N. Ireland Politics

Special needs brothers are refused transport to school

An Omagh mother has said she is "disgusted" by a decision by the Western Education and Library Board not to provide transport to school for her sons, one of whom is a wheelchair user.

Nadine Slaven's youngest son Kian has recently recovered from a life-threatening illness.

His brother Marshall, who is almost seven, cannot speak or read.

They attend St Colmcille primary school, in Omagh, which is about a 20 minute walk from their home.

In good weather, Mrs Slaven walks with the children to school. If it rains she has to take a taxi, which can cost over £200 a month.

Mrs Slaven said that public transport would not be an option for the boys.

"Kian is in a wheelchair 90% of the time, he's got cerebral palsy. He has chronic lung disease. He was born with a cyst and fluid in his brain. And how can you put a boy, like Marshall, who can't speak and can't read, on a bus ? That's a complete and utter danger," she said.

Mrs Slaven said the board should help with the transport costs.

"In Scotland, because of Marshall and Kian's problems, they got picked up at the door, taken to school and brought back again. We thought it would be the same over here, but it's totally different."

When the Slavens moved to the area, the nearest Catholic school they could find for the boys was St Columcille.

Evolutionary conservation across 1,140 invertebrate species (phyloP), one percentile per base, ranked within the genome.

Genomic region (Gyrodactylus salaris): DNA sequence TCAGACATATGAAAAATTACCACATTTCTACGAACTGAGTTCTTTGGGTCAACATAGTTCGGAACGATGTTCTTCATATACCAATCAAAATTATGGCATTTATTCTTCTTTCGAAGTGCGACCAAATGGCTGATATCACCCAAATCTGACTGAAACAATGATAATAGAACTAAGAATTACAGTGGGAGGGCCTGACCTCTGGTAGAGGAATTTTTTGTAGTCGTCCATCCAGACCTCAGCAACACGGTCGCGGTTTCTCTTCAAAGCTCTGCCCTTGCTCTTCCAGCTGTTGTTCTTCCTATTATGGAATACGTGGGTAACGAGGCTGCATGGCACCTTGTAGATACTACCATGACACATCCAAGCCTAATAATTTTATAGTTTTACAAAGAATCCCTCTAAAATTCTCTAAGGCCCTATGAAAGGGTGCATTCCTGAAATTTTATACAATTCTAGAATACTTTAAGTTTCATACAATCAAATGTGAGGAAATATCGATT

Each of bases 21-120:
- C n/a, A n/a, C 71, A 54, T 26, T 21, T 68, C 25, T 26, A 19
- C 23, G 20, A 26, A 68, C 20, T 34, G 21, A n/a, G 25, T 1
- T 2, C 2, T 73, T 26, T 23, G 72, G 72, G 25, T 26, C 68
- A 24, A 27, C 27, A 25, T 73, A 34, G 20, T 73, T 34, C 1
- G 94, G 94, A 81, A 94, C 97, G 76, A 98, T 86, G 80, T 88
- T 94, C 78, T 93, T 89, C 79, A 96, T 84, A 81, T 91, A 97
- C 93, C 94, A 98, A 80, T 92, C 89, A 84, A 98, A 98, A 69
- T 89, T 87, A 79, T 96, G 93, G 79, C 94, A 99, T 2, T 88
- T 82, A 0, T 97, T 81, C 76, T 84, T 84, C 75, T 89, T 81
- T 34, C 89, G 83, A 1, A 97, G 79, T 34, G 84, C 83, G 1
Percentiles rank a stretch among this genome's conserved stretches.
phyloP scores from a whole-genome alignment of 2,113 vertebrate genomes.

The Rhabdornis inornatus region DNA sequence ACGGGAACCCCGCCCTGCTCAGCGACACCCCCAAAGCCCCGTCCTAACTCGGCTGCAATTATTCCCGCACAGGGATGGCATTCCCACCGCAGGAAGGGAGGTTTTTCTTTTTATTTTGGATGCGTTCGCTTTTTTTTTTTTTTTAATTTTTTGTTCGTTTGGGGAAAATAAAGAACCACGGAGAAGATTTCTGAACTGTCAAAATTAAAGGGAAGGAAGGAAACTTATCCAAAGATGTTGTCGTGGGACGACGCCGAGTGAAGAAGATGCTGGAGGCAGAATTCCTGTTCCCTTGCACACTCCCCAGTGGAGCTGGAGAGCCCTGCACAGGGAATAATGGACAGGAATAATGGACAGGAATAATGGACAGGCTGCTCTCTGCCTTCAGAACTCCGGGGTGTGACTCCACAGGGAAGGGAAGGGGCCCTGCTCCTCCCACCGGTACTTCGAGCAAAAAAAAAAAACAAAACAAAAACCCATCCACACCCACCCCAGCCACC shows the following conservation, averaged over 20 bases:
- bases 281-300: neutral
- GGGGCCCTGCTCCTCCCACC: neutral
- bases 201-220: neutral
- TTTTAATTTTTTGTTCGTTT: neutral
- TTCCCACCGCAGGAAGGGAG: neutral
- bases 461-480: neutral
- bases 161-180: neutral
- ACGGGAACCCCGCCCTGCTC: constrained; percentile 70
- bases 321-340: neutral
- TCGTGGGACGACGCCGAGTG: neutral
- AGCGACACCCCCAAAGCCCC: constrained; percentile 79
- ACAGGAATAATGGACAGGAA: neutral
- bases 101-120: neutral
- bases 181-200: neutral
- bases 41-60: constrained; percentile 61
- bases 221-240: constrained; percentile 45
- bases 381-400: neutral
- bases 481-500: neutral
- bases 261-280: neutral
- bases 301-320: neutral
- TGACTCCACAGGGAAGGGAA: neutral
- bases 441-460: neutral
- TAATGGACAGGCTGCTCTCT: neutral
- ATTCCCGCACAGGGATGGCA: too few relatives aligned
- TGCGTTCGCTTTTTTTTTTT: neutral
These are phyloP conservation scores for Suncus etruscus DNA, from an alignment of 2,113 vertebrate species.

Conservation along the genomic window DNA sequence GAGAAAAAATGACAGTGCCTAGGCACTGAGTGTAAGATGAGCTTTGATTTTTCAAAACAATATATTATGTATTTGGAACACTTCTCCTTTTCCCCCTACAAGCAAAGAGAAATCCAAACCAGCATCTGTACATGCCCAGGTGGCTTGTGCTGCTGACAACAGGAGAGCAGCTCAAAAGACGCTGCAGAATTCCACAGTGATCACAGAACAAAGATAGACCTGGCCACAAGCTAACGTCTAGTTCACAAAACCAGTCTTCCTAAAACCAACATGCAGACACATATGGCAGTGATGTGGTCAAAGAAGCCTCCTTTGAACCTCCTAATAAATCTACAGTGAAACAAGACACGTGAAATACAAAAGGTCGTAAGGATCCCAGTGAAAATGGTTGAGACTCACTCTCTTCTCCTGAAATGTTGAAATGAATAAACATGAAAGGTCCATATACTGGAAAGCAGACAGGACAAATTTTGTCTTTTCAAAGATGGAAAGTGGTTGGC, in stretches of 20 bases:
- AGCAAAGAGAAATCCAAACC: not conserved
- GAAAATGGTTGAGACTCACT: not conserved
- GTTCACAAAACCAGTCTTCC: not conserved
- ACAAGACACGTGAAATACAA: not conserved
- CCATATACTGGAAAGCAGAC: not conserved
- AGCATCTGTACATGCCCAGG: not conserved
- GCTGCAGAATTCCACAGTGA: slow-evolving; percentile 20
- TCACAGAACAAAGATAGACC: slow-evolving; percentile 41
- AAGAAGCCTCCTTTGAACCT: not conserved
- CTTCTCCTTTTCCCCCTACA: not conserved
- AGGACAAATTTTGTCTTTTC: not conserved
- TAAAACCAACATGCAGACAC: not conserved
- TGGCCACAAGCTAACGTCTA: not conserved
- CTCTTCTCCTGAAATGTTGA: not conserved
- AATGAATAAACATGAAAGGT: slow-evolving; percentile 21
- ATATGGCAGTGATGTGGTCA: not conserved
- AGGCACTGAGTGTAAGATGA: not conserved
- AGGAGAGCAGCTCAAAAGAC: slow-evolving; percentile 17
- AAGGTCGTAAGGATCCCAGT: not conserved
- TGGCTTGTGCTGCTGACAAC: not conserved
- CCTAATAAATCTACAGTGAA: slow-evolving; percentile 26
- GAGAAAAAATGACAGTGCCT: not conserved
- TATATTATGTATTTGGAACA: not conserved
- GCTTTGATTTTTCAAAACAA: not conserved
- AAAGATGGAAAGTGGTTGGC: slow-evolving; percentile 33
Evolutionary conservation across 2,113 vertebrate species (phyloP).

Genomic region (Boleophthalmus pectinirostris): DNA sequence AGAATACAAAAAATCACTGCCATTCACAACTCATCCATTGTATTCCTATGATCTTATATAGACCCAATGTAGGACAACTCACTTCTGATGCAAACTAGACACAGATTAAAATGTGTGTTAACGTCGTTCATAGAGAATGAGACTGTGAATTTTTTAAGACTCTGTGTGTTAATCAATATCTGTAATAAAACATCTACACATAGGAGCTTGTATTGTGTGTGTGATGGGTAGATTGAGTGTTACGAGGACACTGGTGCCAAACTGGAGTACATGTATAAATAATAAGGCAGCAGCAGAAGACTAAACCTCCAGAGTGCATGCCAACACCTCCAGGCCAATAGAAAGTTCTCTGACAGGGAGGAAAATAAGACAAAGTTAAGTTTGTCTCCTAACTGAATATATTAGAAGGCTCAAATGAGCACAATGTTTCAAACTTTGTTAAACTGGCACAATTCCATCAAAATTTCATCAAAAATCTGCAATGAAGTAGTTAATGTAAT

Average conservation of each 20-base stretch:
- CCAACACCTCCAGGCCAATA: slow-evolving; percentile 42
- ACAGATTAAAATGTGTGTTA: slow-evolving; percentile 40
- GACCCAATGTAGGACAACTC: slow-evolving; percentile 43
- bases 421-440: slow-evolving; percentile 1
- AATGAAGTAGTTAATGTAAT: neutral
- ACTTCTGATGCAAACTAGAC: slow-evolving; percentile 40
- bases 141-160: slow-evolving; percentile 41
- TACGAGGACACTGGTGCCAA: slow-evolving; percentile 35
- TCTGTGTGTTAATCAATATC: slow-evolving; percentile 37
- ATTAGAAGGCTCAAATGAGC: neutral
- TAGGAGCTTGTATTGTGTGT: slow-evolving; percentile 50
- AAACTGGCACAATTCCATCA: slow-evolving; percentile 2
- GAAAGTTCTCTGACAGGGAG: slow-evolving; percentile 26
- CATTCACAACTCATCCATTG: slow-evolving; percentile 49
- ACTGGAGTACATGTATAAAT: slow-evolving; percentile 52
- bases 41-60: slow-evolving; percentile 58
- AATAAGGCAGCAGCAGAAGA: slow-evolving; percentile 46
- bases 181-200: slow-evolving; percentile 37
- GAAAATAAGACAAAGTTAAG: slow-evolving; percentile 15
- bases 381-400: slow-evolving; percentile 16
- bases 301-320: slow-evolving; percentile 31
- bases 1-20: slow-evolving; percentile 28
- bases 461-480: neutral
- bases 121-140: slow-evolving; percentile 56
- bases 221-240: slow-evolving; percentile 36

However, their choice of school appears to be at the root of the transport problems.

Mrs Slaven said she has been told that if the boys were to go to Christ is King school, which is very close to their home, they would be entitled to help with transport.

"What the board are saying is that because you don't go to Christ the King you're not entitled to transport.

"Why should I have to take my boys out of a school they're settled in and doing well in. The school actually relocated a classroom downstairs to accommodate Kian. The policy is total and utter rubbish.

"It's an absolute disgrace, it makes my blood boil, it's discrimination," she said.

Local Councillor Paddy McGowan said he can see no reason why the board should refuse to provide transport for the boys.

"They are saying they will provide transport for that child to go to a particular school.

"Where does parental choice come in? That child is entitled to transport to school. What's the difference between Colmcille and Christ the King?," he said.

A Western Education and Library Board (WELB) spokesperson said: "The board provides transport in line with an agreed transport policy and decisions are made in compliance with that policy.

"If transport is required on medical grounds then medical advice needs to be provided to the board with this recommendation.

"Although issues in relation to individual children have been raised, the board does not comment publicly on individual cases, so that confidentiality issues relating to the individual children are protected."